As it is desirable that focus indicator 22 can operate with standard unmodified lenses 34 it is generally desirable for focus indicator 22 to couple to the outer surface of focus ring 72. Most preferably, coupling 74 is an electromechanical coupling. Coupling 74 and the linkage 75 (FIG. 9) which includes cross shaft 52 together constitute control means connected to transducer 90 for counter rotating video cameras 32 in response to the output of transducer 90 so that the optical axes 70 of video cameras 32 cross at the focus distance of lens 34 (e.g. the distance in front of lens 34 at which lens 34 is focused).
In the preferred embodiment, which is illustrated in the drawings, coupling 74 comprises a gear 88 which meshes with teeth on the circumference of the focus ring 72. The focus rings 72 in most professional lenses have suitable teeth. Gear 88 is supported adjacent focus ring 72 by a suitable bracket indicated schematically at 89. Gear 88 is connected to an angular measurement transducer 90, which may, for example, be a control potentiometer, an optical encoder or the like. Transducer 90 generates or modifies an electrical signal in a way which varies with the position of focus ring 72. This signal is carried from transducer 90 to a control circuit 92.
Referring to FIGS. 5 and 9, control circuit 92 drives a motor 94 which rotates cross shaft 52 through the angle necessary to turn video cameras 32 so that their optical axes 70 cross at a distance in front of camera 28 where lens 34 is focused. In the illustrated embodiment, motor 94 turns cross shaft 52 through a step down drive train comprising pulleys 97, 98, 100, and 102, worm gear 104, and gears 106 and 108. Motor 94 may be, for example, a stepper motor a small direct current motor, or another actuator capable of rotating cross shaft 52 so as to pivot cameras 32 by a finely controlled amount.
Preferably a second transducer 96 is provided to detect directly when cross shaft 52 and video cameras 32 have rotated sufficiently. Control circuit 92 stops the rotation of video cameras 32 when second transducer 96 indicates that they are positioned so that they are aimed with their optical axes 70 crossing at the focus distance of lens 34. In the illustrated embodiment second transducer 96 is coupled to cross shaft 52 by gears 110 and 111.
Preferably control circuit 92 comprises a microprocessor which calculates the angle through which to rotate cross shaft 52 from the electrical signal provided by transducer 90 and operates motor 94 accordingly. Preferably the output of second transducer 96 is compared to a desired valve calculated by control circuit 92 to provide direct feedback as to the angle of rotation of cross shaft 52.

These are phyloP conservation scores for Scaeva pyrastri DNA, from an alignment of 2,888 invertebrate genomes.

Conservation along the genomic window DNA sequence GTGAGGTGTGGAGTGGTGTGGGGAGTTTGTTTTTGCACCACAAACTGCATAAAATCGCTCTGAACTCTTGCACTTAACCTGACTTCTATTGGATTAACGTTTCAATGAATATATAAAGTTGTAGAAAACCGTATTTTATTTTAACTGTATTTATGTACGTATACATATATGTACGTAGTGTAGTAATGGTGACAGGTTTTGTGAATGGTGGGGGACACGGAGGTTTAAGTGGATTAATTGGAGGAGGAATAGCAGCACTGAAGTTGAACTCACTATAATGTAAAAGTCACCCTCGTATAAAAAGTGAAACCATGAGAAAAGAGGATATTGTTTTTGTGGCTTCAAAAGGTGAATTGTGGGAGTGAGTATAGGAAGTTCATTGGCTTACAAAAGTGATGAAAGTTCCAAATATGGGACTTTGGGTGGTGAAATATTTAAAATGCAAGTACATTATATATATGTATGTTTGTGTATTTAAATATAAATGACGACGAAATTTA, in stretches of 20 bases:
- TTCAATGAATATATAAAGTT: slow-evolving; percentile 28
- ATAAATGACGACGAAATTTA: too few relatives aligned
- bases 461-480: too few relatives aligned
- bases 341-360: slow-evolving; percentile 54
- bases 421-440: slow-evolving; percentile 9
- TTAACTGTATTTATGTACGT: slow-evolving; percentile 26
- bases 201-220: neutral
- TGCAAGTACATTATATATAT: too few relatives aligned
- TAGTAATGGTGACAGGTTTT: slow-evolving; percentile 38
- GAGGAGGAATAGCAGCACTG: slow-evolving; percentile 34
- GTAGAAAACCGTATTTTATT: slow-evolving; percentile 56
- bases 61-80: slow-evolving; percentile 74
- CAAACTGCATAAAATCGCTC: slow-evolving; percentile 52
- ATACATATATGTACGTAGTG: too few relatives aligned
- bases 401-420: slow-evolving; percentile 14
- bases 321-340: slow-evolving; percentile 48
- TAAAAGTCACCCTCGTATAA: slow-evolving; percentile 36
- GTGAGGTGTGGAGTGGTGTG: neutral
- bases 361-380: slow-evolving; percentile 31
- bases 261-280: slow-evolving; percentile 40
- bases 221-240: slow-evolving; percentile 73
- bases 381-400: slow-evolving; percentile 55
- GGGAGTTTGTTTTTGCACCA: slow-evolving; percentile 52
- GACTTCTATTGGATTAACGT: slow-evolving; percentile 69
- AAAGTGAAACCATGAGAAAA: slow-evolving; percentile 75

Coupling 74 must be adjustable because, for different lenses 34, the range of rotation of focus ring 72 can differ. Furthermore, the closest possible focus distance is different for different lenses. In the preferred embodiment of the invention, control circuit 92 comprises a control 112 which can be used to adjust the amount of rotation of video cameras 32 produced by a given input from transducer 90. Preferably a second control 114 is provided to adjust the offset of the image provided by camera 32L relative to the image provided by camera 32R by turning shaft 52 slightly.
Focus indicator 22 is prepared for use by mounting a desired lens 34 on camera 28 and adjusting the separation distance of video cameras 32 to match the lens and shooting conditions. If lens 34 is a wide angle lens or if the shooting location is very cramped then cameras 32 will typically be positioned close to one another. If lens 34 is a telephoto lens then video cameras 32 will generally be positioned farther apart to provide better accuracy. The first assistant camera can ensure the distance from each video camera 32 to the motion picture camera 28 remains equal by using distances marked on inner casings 56R, 56L. Alternatively video cameras 32 may be coupled so that they move in and out together relative to motion picture camera 28. This may be accomplished, for example, through the use of a rack and pinion system (not shown) or the like.
The first assistant camera next adjusts the zoom of both of video cameras 32 so that the images displayed on monitor 38 are of similar size and perspective to the field of view through lens 34 of camera 28. A single control may be provided to simultaneously zoom each of video cameras 32 so that both cameras 32 will always have the same zoom setting. Next the first assistant camera sets focus ring 72 to focus lens 34 at infinity and sets camera 28 to view a distant object. After this has been done, video cameras 32R, 32L are each set with their optical axes 70 parallel to axis L of lens 34. Control 114 is used to superimpose the two images of the distant object on monitor 38.